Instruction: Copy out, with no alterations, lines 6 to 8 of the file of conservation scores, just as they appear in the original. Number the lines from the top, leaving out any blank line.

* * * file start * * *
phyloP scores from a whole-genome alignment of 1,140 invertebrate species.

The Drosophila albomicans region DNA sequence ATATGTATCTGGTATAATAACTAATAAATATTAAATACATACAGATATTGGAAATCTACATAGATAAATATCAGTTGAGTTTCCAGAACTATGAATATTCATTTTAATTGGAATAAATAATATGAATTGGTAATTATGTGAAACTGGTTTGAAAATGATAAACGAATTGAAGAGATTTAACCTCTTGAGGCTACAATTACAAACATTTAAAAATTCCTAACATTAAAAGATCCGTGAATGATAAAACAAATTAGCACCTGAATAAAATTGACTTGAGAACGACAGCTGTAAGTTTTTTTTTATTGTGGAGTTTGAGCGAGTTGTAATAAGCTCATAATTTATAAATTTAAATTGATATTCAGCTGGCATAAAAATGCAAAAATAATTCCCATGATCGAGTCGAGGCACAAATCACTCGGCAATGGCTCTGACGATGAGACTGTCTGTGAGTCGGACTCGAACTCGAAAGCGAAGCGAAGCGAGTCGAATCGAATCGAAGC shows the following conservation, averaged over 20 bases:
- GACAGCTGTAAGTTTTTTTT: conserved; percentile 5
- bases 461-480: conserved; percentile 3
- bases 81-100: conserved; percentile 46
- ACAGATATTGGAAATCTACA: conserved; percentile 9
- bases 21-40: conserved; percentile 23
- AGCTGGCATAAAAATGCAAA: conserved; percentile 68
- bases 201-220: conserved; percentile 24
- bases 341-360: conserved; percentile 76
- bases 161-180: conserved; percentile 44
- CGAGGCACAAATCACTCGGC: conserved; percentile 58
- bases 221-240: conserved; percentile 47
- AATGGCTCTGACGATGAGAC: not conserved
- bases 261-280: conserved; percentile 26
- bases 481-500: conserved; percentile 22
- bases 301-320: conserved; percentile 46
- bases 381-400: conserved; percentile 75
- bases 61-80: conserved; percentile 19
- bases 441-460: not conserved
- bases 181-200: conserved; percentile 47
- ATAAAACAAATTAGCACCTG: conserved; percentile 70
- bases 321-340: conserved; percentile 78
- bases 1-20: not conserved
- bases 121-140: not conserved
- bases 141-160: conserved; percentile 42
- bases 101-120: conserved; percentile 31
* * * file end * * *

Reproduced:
- ACAGATATTGGAAATCTACA: conserved; percentile 9
- bases 21-40: conserved; percentile 23
- AGCTGGCATAAAAATGCAAA: conserved; percentile 68